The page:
Not far back down the B5285 from Hill Top is Hawkshead village and this was my next stop. It was here that Beatrix Potter’s local solicitor and future husband, William Heelis, had his offices. He was Beatrix’s legal adviser for many of her farm purchases and they were married in 1913 when they were both in their forties. Interestingly, the couple never moved into Hill Top together but lived at a cottage on the neighbouring Castle Farm. This was said to be because Beatrix wanted Hill Top to remain hers and hers alone, full of her own belongings and a place she could still go to write and paint away from everyday life.
Anyway, today, Heelis’ old law office in Hawkshead has become the Beatrix Potter Gallery where some of her original artwork is displayed in changing exhibitions. Unfortunately, the fragility and light sensitivity of the illustrations means that relatively few are out on display at any one time and I was a little disappointed about the quantity on view. A few years ago, I stumbled across a display of the whole story of Peter Rabbit in the Victoria & Albert museum, with each picture paired with the relevant text from the book. It was a lovely way to read the book again, while looking at the original watercolours that Potter had painted. Again, lack of space probably prevents the Trust from doing something similar at the Hawkshead Gallery and it has done its best to marry the art and the story by including both copies of the books and audio readings in the gallery. About six different stories were featured, however, with just one or two paintings from each so you couldn’t really get into the flow of the story while examining the artwork.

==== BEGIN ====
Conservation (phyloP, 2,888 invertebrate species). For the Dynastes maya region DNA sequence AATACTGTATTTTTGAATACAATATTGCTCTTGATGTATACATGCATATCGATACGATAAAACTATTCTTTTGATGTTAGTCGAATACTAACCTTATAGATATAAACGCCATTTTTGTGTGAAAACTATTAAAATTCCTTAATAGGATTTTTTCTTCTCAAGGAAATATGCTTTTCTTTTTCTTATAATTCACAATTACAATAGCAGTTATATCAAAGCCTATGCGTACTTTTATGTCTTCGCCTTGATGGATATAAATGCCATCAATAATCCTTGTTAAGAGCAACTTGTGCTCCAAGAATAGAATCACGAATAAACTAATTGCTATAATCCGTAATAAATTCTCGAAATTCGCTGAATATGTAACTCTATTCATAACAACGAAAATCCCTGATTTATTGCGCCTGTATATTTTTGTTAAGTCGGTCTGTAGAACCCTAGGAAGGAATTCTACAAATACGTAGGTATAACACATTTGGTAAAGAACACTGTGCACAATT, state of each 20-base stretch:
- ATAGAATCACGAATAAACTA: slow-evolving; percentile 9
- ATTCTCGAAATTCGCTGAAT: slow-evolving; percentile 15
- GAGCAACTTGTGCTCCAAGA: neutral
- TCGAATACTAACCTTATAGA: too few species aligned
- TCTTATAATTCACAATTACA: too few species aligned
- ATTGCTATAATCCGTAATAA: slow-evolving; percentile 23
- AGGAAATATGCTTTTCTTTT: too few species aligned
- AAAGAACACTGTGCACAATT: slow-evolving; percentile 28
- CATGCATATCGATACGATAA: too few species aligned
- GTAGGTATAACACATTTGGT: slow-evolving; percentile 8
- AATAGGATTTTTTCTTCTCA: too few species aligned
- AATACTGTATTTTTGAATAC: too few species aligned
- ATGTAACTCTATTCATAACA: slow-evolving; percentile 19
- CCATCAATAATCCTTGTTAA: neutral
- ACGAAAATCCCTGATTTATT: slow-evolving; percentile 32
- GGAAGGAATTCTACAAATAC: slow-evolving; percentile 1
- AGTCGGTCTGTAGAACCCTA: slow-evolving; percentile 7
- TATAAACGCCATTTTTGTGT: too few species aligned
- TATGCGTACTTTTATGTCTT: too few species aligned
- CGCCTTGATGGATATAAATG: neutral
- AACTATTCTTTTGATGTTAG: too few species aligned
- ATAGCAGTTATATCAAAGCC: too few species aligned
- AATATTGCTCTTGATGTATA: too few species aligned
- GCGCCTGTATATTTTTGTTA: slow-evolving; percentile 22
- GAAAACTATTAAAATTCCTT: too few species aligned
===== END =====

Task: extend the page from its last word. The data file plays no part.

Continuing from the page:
One thing the Trust tries to do at the Gallery is to present themed exhibitions and the current one concentrates on holidays, which were very important to Beatrix and her family and which first introduced her to the Lake District with the 1882 trip to Wray Castle. There are some display boards about the Potter family’s holiday habits and a few choice quotes from Beatrix’s own diaries. My own favourite was about her rabbit Benjamin ‘Bounce’ Bunny who accompanied them on their various holidays. She talked about how he travelled in a covered basket but when she ‘took him out of the basket near Dunbar… [he] proved scared and bit the family’. I know some people who carry their own Benjamin Bunny backwards and forwards from their house to their holiday home and I’m sure he’s better behaved than that!
Although there is no guidebook for the Gallery, a souvenir guide is available and this has some interesting information about Beatrix’s life and painting so it was a good post-visit read. Included in there is a quote from Potter saying about her painting that ‘I cannot invent, I only copy’. While she certainly copied familiar locations into her illustrations and modelled her animal drawings on life, the combination of place and character and the stories that she created to go with her pictures are beautifully inventive so I think she clearly undersold herself there.
Anyway, once again, my second visit of the day was a brief one so I was soon wending my way across the hills to Coniston for my next stop (and perhaps the oddest of the entire challenge… read on!)
Highlights: Original Beatrix Potter artwork
Purchase(s): Souvenir guide
NT Connections: Through Beatrix Potter, the gallery is connected to Hill Top, Wray Castle and Melford Hall
NB: I wondered if Heelis, the National Trust’s headquarters at Swindon, was named after William Heelis so did a bit of digging and the good old internet reports that it is in fact named after Mrs William Heelis, i.e. Beatrix Potter herself.